The woeful form of Kevin Pietersen, who is supposed to be our best batsman (despite the fact he hasn’t looked himself since about 2008) has been one of the most discussed issues of this tour.
When I watched him in the second ODI last week he looked all at sea: his bat wasn’t coming down straight, the spinners were exploiting his penchant for planting his front leg down the crease regardless of a delivery’s line or length, and his confidence looked even lower than his recent batting average.
I really wondered whether his career was on the ropes. In fact, if we had anyone half ready for international cricket in the Lions squad, I might have been tempted to drop him for a while.
That’s why his outstanding hundred on Saturday was so exceptional. It was a total bolt from the blue.
In an interview with Sky last week, KP insisted that nothing was wrong with his game. He claimed he was in brilliant form in the nets, and it was just a matter of time before he scored a biggie.
We all scoffed. Much as I love Pietersen, it can’t be denied that he talks a load of twaddle sometimes; in the very same interview he claimed that he didn’t have a problem with left arm spin.
All the evidence pointed to another KP failure in the third ODI. Even if he survived the new ball, it surely wouldn’t be long before Saeed Ajmal made him look like a pillock again. How wrong we all were.
KP’s innings was brilliant. He seemed to benefit from a more attacking approach – and once he scored a few boundaries his old confidence returned. If only he’d found form earlier. We might have won the test series 2-1 rather than losing it 0-3.
Talking of which, England’s sudden return to form raises all kinds of questions. Is this team finally learning how to play spin? Are we improving in subcontinent style conditions? Where has our recent swagger come from? What would happen if we played Pakistan in another test series starting tomorrow?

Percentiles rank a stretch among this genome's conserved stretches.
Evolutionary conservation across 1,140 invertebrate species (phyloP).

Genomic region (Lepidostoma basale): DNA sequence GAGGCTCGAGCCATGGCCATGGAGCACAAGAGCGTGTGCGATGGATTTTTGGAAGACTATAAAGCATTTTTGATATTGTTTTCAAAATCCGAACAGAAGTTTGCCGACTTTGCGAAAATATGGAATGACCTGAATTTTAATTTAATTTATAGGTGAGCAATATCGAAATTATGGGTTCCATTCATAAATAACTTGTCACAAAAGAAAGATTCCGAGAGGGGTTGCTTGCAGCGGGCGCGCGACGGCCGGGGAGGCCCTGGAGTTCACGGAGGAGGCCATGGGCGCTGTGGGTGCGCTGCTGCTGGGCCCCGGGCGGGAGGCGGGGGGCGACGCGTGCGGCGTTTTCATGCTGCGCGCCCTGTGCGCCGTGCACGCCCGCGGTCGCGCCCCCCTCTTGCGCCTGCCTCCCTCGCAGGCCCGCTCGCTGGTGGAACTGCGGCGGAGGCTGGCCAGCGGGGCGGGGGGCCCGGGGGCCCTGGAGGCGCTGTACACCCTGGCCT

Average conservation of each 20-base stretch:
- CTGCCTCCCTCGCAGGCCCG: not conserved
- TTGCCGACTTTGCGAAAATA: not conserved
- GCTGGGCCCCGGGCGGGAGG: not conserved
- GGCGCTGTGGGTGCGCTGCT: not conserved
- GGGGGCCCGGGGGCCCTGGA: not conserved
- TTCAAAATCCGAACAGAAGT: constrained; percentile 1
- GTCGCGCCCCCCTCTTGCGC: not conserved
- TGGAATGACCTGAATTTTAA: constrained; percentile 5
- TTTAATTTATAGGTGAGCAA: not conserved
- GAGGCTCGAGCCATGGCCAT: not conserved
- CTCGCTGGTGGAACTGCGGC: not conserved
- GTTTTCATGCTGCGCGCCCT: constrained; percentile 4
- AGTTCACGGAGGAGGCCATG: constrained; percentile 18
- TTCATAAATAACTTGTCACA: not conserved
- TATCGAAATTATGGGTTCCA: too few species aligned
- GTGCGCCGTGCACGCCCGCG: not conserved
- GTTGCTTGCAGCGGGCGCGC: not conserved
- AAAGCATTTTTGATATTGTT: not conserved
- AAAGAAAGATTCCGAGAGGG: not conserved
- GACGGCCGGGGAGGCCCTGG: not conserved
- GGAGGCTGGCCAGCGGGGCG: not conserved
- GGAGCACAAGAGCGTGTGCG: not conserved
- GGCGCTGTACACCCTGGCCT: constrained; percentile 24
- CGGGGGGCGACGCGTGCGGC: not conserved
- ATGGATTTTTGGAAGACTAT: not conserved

My suspicion is that England would do a lot better if there was a fourth test match after the ODI and T20 series. I don’t think we’d dominate in the same way that we’ve bossed the one day series, but I really think we’d win.
People forget that we only needed an extra 50 runs per innings in each test match and we probably would have won. Recent form suggests that our batsmen are now better placed to score that handful of extra runs. Our bowling takes care of itself – Broad and Anderson have had the wood over the Pakistani batsmen throughout this tour.
So who or what do we blame for the test series debacle? I think the preparation was certainly lacking. Indeed, Andy Flower has admitted as much.
This ODI series suggests that our batsmen have finally adapted. They’re certainly choosing the right balls to hit now – and finding that elusive balance between attack and defence.
The problem is, what else could we have done in terms of preparation? Pakistan will always enjoy a huge advantage over visiting teams when they play in the UAE. The wickets are unique, and there are no first class teams to offer serious opposition in the warm up matches. Is it any coincidence that Pakistan’s recent good run has coincided with their move to Dubai and Abu Dhabi?
Put it this way: what would happen if Pakistan toured Australia next week? Would they show that they’ve improved as a side and compete with the Baggy Greens – or would they get skittled for low totals and lose every match? Remember, this Pakistan team’s batting line-up is as weak as any in recent memory.
I know who my money would be on.
Given that Ajmal can only bowl 10 overs, England batsmen seem a bit happier to sit and play him out and score heavily at the other end. Gul has been poor too which removes some pressure for the openers.